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North Korea Admonished to Return to Six-Party Talks

Posted February. 16, 2005 22:46,   


The Korean government held a ministerial meeting on security at Cheong Wa Dae on February 16, presided over by President Roh Moo-hyun, and discussed comprehensive plans to deal with the North Korean announcement on the possession of nuclear weapons and its refusal to participate in the six-party talks.

President Roh stated, “The North should state its position during the talks, and the difference in positions should be dealt with in a mature manner after stating the parties’ respective opinions,” and that “North Korea should resume the six-party talks as soon as possible.”

The Minister of Unification and head of the NSC Chung Dong-young, Minister of Foreign Affairs and Trade Ban Ki-moon, Minister of National Defense Yoon Kwang-ung, Head of National Intelligence Agency Ko Young-goo, and Presidential National Security Advisor Kwon Jin-ho attended the meeting.

Minister Ban stated in the national and international briefing at the Ministry of Foreign Affairs building before the meeting that “I conveyed the message to the U.S. government that ‘as long as the North Korean nuclear issue remains unresolved, we will not pursue widespread economic aid, but will engage in economic cooperation on a humanitarian level.’”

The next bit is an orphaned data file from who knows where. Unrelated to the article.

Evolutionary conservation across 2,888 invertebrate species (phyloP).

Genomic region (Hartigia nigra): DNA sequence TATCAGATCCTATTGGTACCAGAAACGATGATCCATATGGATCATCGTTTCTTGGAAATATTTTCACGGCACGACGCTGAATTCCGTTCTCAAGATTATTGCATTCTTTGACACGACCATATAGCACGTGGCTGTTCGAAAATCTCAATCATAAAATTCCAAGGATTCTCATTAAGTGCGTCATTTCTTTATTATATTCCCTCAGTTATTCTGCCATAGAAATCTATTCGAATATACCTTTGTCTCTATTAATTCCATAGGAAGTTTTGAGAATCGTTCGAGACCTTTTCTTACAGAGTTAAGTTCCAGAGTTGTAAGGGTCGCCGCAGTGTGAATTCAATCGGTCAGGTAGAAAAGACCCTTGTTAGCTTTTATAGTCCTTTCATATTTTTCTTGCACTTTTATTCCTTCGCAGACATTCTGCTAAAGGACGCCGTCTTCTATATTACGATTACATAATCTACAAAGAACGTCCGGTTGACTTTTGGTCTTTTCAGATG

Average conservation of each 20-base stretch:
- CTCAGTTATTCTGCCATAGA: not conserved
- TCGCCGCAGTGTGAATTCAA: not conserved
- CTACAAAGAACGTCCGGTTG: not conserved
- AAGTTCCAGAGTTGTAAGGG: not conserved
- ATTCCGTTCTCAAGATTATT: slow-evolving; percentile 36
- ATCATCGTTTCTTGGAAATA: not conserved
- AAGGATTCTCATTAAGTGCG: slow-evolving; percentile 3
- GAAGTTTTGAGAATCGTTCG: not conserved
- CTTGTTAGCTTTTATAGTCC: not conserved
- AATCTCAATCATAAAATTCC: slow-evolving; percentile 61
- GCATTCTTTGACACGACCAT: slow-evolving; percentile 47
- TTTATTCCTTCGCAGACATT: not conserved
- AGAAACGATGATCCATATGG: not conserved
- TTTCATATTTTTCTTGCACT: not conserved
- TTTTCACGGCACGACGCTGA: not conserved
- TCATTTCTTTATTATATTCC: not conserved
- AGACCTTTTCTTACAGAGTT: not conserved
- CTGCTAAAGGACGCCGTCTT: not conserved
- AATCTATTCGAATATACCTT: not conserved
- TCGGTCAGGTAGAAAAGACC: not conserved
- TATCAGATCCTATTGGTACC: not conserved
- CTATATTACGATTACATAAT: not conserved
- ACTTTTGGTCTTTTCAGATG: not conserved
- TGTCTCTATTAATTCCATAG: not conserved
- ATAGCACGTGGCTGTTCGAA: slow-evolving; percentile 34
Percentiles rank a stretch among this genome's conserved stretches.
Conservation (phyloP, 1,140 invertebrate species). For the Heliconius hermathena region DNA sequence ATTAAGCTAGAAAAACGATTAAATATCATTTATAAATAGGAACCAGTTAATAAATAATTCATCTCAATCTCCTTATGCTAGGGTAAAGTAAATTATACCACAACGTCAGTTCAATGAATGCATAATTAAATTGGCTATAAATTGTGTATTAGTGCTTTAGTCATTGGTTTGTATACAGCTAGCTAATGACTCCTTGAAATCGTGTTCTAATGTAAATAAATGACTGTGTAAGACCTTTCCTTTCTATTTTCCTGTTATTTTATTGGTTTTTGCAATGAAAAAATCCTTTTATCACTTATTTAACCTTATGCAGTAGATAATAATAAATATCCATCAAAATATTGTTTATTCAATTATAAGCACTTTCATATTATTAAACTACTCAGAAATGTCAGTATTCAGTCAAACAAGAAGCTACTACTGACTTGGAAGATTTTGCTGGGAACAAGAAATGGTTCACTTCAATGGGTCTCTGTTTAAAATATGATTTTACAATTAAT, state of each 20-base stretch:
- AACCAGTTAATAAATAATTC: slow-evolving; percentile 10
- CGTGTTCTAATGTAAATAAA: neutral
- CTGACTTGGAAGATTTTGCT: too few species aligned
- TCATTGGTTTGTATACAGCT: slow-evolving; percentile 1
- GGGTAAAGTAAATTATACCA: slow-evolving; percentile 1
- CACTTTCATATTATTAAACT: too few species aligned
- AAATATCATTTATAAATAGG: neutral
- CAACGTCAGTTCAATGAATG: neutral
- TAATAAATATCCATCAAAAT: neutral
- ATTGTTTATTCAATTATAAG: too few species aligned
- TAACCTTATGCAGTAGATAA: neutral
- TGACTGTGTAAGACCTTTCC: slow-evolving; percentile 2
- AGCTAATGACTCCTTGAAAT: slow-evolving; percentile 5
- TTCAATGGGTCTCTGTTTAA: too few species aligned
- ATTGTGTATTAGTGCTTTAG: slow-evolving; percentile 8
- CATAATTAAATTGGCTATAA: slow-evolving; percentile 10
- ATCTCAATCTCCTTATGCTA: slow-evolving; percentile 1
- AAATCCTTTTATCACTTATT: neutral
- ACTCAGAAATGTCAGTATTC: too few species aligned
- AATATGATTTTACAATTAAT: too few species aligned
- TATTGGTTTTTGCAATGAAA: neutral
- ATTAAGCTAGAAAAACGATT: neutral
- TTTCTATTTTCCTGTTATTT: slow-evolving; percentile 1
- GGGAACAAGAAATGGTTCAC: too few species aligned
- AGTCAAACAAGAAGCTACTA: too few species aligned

Minister Ban further added that “it was conveyed to the U.S. that ‘the Gaesong Industrial Complex project is also being pursued at a small scale with an area of 28,000 pyong.’” The message was interpreted that the North Korean nuclear issue will also affect the Gaesong Industrial Complex project.

Regarding the issue of 500,000 tons of fertilizer aid, Minister Ban mentioned that “the government has not reached a decision, which will eventually take into consideration all the circumstantial factors,” and that “the U.S. government has not mentioned a specific proposal on the matter, which we take to be a concession of the actions taken by the Korean government.”

On pressures and limitations to North Korea, Minister Ban stated, “We have not discussed the need for South Korean and American pressure at this point, and we do not feel the need to do so,” and that “it’s time to resolve the issue peacefully through talks.”

Minister Chung stated in the morning presentation that “it’s too early to discuss limitations and pressure on the North at this point,” and that “should South Korea and the U.S. draw a red line, we will be limiting our own options.”

Jung-Hun Kim Hyong-gwon Pu jnghn@donga.com bookum90@donga.com